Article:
Since it has been know for a long time that a light attracts fish, shrimp and insects at night, what is the best color for this light attractor? Base on visual receptors, the light should be blue or green - the space colors of fish and members of their food chain. However, while blue or green colored light is a desirable feature it is not essential. Even if fish or members of its food chain have color receptors in their eyes centered at the blue or green spectrum, these same receptors have a broad but decreased sensitivity to other colors. Therefore, if a fishing light source is intense enough, other colors will also attract. For example, a sodium vapor light with its characteristic yellow color will attract fish - if intense enough. A fishing light attractor can also be white light because part of its total energy is in the blue to green region.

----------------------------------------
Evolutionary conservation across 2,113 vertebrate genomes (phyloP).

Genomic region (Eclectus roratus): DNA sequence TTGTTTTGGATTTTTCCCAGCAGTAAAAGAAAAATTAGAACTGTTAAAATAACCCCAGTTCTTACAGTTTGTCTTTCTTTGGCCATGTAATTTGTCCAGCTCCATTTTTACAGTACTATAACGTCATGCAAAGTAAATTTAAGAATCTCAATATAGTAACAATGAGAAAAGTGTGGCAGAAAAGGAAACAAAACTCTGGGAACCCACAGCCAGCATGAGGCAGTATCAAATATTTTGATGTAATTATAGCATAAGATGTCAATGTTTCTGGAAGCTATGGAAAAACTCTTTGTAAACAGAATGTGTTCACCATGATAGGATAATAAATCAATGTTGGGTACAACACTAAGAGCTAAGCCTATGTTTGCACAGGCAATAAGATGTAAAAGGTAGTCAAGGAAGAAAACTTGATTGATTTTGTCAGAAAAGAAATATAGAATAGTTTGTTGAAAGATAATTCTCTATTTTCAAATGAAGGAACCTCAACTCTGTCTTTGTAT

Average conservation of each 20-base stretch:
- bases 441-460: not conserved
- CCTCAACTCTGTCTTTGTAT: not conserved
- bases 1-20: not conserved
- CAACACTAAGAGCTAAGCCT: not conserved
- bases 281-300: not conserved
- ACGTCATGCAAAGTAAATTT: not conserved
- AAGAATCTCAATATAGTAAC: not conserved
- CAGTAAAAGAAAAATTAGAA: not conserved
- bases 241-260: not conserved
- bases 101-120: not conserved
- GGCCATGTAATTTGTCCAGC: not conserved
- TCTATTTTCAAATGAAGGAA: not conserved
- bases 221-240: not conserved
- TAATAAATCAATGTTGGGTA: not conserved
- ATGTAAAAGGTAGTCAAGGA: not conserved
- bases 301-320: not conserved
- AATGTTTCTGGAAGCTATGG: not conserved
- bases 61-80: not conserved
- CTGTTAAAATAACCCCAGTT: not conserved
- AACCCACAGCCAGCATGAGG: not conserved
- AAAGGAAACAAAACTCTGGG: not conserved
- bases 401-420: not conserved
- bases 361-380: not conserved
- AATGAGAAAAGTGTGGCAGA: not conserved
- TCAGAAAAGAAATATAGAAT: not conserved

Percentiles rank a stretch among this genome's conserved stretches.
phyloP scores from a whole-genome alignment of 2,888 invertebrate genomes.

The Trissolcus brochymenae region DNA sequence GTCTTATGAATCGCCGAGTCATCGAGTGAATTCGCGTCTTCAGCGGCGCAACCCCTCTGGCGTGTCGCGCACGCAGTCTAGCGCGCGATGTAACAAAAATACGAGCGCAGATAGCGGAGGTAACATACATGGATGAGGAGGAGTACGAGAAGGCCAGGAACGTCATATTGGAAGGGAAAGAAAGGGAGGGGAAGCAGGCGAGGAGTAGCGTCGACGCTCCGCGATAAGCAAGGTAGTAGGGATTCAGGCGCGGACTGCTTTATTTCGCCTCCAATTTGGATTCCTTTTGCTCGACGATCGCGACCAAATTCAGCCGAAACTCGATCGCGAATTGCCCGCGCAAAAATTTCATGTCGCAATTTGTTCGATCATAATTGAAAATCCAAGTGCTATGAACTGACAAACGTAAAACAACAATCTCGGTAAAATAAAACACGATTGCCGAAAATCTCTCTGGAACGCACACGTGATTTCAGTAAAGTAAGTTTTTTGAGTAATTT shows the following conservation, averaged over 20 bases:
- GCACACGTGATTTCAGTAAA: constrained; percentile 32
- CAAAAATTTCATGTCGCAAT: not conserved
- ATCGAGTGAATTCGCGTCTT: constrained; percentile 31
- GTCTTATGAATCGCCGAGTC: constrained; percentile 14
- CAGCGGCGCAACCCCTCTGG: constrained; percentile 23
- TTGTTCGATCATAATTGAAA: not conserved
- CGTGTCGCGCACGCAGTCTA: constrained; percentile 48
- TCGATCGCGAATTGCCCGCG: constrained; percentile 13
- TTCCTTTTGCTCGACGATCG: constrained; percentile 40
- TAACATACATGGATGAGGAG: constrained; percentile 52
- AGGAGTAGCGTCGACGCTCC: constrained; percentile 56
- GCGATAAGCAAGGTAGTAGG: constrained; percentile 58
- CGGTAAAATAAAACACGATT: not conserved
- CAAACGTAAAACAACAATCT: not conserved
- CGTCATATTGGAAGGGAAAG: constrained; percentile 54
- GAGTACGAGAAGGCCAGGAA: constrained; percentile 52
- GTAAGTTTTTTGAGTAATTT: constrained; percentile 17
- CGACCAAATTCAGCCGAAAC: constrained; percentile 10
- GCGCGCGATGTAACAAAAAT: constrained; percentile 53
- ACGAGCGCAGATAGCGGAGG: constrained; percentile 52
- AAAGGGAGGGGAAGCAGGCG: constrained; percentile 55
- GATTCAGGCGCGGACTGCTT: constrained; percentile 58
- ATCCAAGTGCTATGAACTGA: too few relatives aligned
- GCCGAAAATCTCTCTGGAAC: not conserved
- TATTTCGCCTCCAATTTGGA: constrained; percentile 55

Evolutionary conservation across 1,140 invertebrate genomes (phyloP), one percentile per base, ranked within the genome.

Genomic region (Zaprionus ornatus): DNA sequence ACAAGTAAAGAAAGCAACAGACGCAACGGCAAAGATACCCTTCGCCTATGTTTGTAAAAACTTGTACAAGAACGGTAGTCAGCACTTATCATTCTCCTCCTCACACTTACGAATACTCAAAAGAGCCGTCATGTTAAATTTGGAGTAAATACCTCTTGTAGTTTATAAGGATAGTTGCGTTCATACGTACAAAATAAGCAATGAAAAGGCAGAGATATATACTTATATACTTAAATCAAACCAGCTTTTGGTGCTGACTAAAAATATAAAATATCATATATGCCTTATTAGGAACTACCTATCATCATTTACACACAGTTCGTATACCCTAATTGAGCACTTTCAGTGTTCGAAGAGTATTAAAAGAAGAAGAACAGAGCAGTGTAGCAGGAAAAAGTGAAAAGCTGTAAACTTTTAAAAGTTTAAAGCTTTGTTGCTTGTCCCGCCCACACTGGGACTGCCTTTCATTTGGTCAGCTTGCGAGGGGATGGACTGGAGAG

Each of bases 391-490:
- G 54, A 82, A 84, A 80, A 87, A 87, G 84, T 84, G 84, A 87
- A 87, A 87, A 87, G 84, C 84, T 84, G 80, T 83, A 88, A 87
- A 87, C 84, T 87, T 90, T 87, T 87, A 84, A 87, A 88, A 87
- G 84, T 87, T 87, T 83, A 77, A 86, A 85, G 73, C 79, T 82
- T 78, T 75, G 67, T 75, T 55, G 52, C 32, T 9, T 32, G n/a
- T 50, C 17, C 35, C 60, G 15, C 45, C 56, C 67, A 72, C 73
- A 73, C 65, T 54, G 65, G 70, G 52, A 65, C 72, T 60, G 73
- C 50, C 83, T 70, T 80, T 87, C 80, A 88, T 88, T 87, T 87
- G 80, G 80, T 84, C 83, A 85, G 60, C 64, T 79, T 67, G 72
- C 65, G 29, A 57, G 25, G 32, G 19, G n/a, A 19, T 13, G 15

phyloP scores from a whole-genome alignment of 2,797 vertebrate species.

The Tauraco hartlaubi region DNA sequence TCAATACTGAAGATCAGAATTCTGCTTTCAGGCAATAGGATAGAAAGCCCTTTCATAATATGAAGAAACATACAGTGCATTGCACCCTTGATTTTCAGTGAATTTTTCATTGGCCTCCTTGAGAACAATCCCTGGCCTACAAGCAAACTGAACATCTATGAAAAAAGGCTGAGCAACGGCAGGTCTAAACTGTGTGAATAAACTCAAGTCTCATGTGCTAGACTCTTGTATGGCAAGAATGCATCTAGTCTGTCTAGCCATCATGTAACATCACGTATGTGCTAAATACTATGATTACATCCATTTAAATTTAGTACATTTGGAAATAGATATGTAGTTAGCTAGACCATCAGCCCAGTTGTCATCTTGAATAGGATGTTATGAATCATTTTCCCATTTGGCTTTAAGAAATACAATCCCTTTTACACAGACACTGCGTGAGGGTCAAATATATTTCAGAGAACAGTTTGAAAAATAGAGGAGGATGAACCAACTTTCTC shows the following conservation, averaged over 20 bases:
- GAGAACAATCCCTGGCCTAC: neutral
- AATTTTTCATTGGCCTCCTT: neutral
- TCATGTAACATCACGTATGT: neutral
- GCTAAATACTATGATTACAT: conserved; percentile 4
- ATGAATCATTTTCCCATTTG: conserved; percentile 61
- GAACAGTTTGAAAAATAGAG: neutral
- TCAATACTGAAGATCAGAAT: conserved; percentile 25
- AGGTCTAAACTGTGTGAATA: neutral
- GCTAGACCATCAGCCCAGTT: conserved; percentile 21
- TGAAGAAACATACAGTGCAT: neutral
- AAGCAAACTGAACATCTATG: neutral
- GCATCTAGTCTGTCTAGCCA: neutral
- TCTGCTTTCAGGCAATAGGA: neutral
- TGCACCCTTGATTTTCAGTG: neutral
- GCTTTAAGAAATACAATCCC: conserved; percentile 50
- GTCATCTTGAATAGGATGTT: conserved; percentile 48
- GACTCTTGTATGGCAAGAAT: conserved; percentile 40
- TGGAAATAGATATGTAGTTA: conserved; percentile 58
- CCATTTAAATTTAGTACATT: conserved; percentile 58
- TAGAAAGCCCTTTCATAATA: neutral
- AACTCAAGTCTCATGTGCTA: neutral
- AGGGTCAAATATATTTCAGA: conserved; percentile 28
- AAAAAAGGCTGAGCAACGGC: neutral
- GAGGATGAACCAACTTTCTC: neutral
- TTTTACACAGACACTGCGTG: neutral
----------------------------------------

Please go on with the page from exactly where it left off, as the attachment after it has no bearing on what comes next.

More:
The perfect fishing light would have the following properties: 1) high intensity, 2) emit its light in a color similar to the fishes space (blue or green), 3) be powered by a portable electrical supply and 4) be submersible. The last attribute is desirable because significant amounts of light energy from land- or boat-mounted lights are lost by reflection off the surface of the water. No one commercial light satisfies all of these criteria. Many high intensity lights such as tungsten-halogen (incandescent), medium pressure mercury or metal-halide lights are so power hungry that they can only be operated for very short periods of time on a battery, thus limiting convenient portability. While green colored LEDs and low powered fluorescent lights draw less electrical energy, they are not very bright. Further, many lights cannot be submerged in water without risk of electrical shock or damage to the light system.